Iraq in Fragments

A filmmaker's two-year journey into an unraveling nation.

| Mon Nov. 27, 2006 4:00 AM EST

In the language of film criticism, “a beautiful film” is often code for a work that is well-shot but short on substance. On aesthetic grounds alone, James Longley’s new documentary, Iraq in Fragments, will make cinematography fans giddy. The film is a widescreen mix of exotic landscapes, peeling paint, unfiltered florescent lights, dark smoke, and painfully revealing close-ups, assembled like the pages of a masterfully composed scrapbook. Fortunately, the film is more than just an artistic achievement. Iraq in Fragments is a haunting collection of moments smuggled from a country politically and spiritually arrested by years of despotism. It is a stylized view of Iraq, but also a brave attempt to capture how Iraqis view themselves.

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Not one for rooftop reporting, Longley snuck into Iraq without a visa or permission to film in February 2003. Over the next two years, he stayed in neighborhoods and villages for months at a time, recording 300 hours of video. As a result of his persistence and guts, Longley is able to paint intimate character studies that don’t feel staged. The film’s structure—dictated by a combination of ad hoc storytelling, visual opportunism, and the director’s need to stay alive—shows great patience, a rare quality among the increasingly crowded genre of Iraq War documentaries.

Iraq in Fragments is split into three chapters of equal length. The first is set in a Sunni neighborhood of Baghdad, where an 11-year-old mechanic’s assistant named Muhammad Haithem is forming an understanding of the recent American invasion. Capturing shards of overheard conversations and relying on Muhammad’s unscripted narration, Longley subtly shows how the boy’s longing to return to the time before the invasion and his loyalty to an abusive boss echo Sunnis’ conflicted nostalgia for the relative security and privilege afforded them under Saddam Hussein.

The film’s second chapter, shot in the southern cities of Nasiriyah and Najaf, documents the rise of Moqtada al-Sadr’s militias in the summer of 2003. In gaining the confidence of Sheikh Aws al Kafaji, a leading Shiite cleric in Sadr’s faction, Longley provides an unprecedented glimpse into how a deep resentment of the American presence in Iraq fuels radical Islam. Bitterness over Iraq’s colonial past, America’s support for Saddam during his war with Iran, and the plight of the Palestinians provide convenient rallying points as the cleric labels the United States the region’s “greatest oppressor.” “[The Americans] came to teach us of Western democracy,” Sheikh Aws preaches, “but killing, displacement, torture, and arrests without charge is the democracy they have brought us.”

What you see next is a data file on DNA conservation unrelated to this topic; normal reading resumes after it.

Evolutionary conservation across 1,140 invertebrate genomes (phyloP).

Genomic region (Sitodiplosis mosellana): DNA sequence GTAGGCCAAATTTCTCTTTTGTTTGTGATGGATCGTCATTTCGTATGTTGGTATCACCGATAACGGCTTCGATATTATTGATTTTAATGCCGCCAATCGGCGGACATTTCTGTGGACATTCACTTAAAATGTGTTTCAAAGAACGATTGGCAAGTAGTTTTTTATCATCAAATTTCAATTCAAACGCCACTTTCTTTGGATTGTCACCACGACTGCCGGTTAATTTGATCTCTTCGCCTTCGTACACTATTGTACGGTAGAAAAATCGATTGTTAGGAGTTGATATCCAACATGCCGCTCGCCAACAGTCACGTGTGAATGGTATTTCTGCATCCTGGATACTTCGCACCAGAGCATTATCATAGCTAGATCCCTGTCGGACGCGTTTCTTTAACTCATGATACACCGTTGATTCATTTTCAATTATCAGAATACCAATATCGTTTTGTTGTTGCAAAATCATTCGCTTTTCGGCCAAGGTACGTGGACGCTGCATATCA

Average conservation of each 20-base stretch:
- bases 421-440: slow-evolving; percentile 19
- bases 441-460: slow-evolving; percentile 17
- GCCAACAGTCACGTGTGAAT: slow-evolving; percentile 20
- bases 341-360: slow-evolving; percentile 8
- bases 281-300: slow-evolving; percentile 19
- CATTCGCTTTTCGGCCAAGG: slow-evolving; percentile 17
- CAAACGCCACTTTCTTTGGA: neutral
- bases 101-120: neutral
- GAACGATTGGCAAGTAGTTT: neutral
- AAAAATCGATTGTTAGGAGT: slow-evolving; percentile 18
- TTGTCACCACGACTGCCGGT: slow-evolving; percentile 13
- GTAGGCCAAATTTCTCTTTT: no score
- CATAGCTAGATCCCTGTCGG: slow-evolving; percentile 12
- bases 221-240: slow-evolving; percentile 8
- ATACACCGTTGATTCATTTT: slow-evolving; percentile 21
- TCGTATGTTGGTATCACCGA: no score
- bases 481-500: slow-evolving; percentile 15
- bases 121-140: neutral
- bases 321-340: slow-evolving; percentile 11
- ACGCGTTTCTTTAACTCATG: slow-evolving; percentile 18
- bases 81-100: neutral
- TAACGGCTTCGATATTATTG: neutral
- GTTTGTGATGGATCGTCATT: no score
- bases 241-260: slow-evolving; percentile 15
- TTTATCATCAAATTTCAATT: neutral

After these portraits of bitterness and desperation, Longley’s treatment of Iraqi Kurdistan, where his film’s final chapter unfolds, feels more romantic. While recording the fatalistic musings of an elderly Kurdish goat herder, his camera lingers on the black smoke billowing from brick kilns and follows children playing among sunflower stalks. Amid this beauty and calm, Kurds haunted by Saddam’s brutal legacy speak of a deep desire for independence and recognition of past acts of genocide. As the Kurds descend on the polls towards the end of the film, there’s a faint hint of hopefulness.

Iraq in Fragments has no overt political axe to grind. While presenting thoughtful conversations about the future of Iraq alongside acts of violence, Longley does not project a false sense of moral clarity. He shows the country’s swirl of competing ambitions without passing judgment. If the film’s rich insights are primarily visual, it’s hardly a liability. Iraq in Fragments’ power resides in its images, not editorializing.

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